From uncertainty to prosperity: Jamestown Cummins plant turns 40

JAMESTOWN, N.Y. — Cummins last week celebrated the 40th anniversary of its Jamestown Engine Plant, which produces heavy-duty truck engines for the North American market.

The milestone stirred strong emotions among those with ties to the plant, since just 10 years ago the future of the plant was very much in doubt. Cummins was struggling with excess engine-building capacity in 2002 and needed to consolidate production in either Columbus, Ind. or in Jamestown. With Columbus serving as the corporate headquarters for Cummins as well as its founding location, a betting man may have written off the Jamestown plant.

However the company decided to consolidate production in Jamestown, which during speeches last week, executives past and present said has turned out to be the correct decision.

“At the time, there were a few critics both inside Cummins and outside Cummins,” recalled Dana Vogt, who served as plant manager from 2003 to 2007. “But we really nailed it and we blew those critics away and really have confirmed this was the right decision for Cummins.”

(The Columbus plant now houses production of the ISV5.0 engine Cummins introduced last year).

Among those who cast a vote for Jamestown was Jim Kelly, who was plant manager from 1989 to 1992 and the president of Cummins’ engine business from 2005-2010. When Kelly oversaw production in Jamestown, it was churning out about 65 engines a day, four days a week. Today, it produces 400 engines per day.

“There were many of us who didn’t think the plant would ever see its 40th anniversary,” Kelly admitted. “I’m delighted to be here and be a part of that. We persevered.”

Kelly, now retired, said the attribute that makes the Jamestown plant special is its “can-do” attitude.

Ignacio Garcia served as plant manager from 1998-2003, during the time when speculation of the plant’s closure was omnipresent.

“When I was here, there were a lot of times we were really concerned about the future of heavy-duty engines for the company,” he said. Garcia credited the introduction of the ISX engine platform and the company’s decision to move production to Jamestown as the key decisions that have resulted in the company’s turnaround.

The Cummins ISX15 is produced at the company's Jamestown Engine Plant.
The Cummins ISX15 is produced at the company’s Jamestown Engine Plant.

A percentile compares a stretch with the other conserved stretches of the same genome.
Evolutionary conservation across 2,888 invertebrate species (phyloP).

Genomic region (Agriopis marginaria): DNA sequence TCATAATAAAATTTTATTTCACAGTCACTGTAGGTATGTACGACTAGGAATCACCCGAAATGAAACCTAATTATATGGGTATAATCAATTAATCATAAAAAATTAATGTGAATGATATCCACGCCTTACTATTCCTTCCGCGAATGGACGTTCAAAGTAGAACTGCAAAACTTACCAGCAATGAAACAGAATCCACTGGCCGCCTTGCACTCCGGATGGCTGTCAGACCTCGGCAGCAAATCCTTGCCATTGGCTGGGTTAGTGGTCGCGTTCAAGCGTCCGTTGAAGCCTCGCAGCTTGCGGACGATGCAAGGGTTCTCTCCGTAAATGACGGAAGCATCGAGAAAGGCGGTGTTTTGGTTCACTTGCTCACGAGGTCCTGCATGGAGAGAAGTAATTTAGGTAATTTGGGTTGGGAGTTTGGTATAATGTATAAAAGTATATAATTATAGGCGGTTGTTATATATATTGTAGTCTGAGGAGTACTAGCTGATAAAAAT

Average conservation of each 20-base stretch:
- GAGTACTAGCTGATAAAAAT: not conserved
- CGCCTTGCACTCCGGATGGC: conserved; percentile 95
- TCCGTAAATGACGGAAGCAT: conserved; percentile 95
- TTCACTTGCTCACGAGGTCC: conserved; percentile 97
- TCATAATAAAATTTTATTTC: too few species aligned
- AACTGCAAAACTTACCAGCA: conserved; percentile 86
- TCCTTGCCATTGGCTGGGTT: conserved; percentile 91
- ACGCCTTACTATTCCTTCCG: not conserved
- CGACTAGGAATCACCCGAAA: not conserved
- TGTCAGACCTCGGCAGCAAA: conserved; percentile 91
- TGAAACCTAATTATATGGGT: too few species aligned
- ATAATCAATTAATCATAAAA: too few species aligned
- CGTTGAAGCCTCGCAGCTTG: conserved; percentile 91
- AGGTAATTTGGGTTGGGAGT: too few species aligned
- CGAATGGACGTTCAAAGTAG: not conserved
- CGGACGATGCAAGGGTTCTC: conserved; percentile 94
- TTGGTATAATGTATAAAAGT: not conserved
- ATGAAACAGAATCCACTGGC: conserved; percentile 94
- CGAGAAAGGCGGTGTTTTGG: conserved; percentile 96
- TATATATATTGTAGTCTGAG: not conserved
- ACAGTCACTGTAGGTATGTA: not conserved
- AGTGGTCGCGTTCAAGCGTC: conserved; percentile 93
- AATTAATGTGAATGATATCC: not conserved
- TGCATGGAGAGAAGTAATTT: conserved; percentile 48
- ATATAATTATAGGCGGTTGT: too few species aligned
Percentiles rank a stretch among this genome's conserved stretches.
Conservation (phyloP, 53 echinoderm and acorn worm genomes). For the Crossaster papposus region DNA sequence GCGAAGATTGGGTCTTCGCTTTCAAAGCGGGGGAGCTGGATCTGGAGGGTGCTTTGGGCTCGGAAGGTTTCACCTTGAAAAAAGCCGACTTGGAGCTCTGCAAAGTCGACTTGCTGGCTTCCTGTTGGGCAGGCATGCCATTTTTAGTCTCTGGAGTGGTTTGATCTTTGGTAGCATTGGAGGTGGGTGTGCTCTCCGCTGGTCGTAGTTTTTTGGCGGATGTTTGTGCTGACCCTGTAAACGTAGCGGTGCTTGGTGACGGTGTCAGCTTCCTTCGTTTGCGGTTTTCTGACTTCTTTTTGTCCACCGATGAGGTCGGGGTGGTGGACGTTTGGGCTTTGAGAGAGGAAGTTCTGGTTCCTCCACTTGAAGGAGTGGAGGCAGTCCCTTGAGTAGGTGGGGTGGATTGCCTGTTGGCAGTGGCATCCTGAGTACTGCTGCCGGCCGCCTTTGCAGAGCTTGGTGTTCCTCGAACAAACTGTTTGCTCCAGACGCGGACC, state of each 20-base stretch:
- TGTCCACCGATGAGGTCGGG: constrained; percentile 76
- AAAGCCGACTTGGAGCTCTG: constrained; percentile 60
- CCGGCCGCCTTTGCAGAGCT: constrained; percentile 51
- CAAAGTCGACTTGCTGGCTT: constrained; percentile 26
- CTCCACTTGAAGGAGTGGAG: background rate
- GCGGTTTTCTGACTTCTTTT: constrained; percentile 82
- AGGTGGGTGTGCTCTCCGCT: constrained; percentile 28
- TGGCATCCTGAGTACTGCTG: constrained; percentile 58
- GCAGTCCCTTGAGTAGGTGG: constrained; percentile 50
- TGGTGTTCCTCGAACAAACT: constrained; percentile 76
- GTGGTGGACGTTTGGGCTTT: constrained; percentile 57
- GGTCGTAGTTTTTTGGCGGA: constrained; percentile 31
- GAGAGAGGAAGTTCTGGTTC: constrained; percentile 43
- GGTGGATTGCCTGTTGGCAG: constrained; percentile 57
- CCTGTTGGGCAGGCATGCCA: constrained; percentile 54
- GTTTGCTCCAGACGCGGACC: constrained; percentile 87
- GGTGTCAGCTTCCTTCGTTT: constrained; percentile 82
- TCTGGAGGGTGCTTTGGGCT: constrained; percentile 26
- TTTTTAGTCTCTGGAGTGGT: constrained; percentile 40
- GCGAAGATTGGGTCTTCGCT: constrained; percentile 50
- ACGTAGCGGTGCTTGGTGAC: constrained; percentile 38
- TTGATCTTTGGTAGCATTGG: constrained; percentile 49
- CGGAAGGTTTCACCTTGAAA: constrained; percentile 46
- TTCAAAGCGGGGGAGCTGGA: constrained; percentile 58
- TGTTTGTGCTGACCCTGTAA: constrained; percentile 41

Garcia said the move to Jamestown occurred over the Christmas holidays, with 90 trailers of equipment being relocated and many employees working through the holidays to ensure production was ready to ramp up in January 2003.

Dave Crompton, current president of Cummins engine business, noted the move to Jamestown “wasn’t a vote against where we came from; it was vote for the future and where we could go.”

Crompton noted that since the plant’s opening in 1974, 8,500 inches of snow has fallen on Jamestown but the plant has not shut down for a single snow day. About 40 trailers full of Cummins engines leave the plant each day, destined for truck plants across North America.

The Jamestown plant produced its 1.5 millionth engine in 2013 and today employs about 1,500 people.

“The Jamestown Engine Plant plays a critical role in our company’s ability to produce a broad range of diesel and natural gas engines for different customers around the world,” said Crompton. “This anniversary is a testament to our more than 1,500 employees at JEP who produce reliable, clean and fuel-efficient engines that enable our customers to be successful in all of the markets they operate.”

In addition to the ISX, the Jamestown plant also builds the ISM, which is exported to Mexico, as well as the Cummins Westport ISX12 G natural gas engine.

On Saturday, members of the community and employees’ families were invited to tour the pant, which is the region’s biggest private employer and the largest contributor to the local United Way. Employees there are allowed to work at least four hours per year on public service projects while on the clock.

“We take Cummins commitment to community service and improving the communities in which we live very seriously,” said Mike Abbate, JEP plant manager. “I’m tremendously proud of what our employees are doing inside and out of our plant to make western New York a better place to live. This anniversary is a great time to celebrate and salute their many contributions to our company and the community. We owe gratitude to our former and current employees, who have been and continue to be the reason why we are a successful company.”

The Cummins Jamestown Engine Plant.
The Cummins Jamestown Engine Plant.
James Menzies

James Menzies is editor of Today's Trucking. He has been covering the Canadian trucking industry for more than 18 years and holds a CDL. Reach him at or follow him on Twitter at @JamesMenzies.

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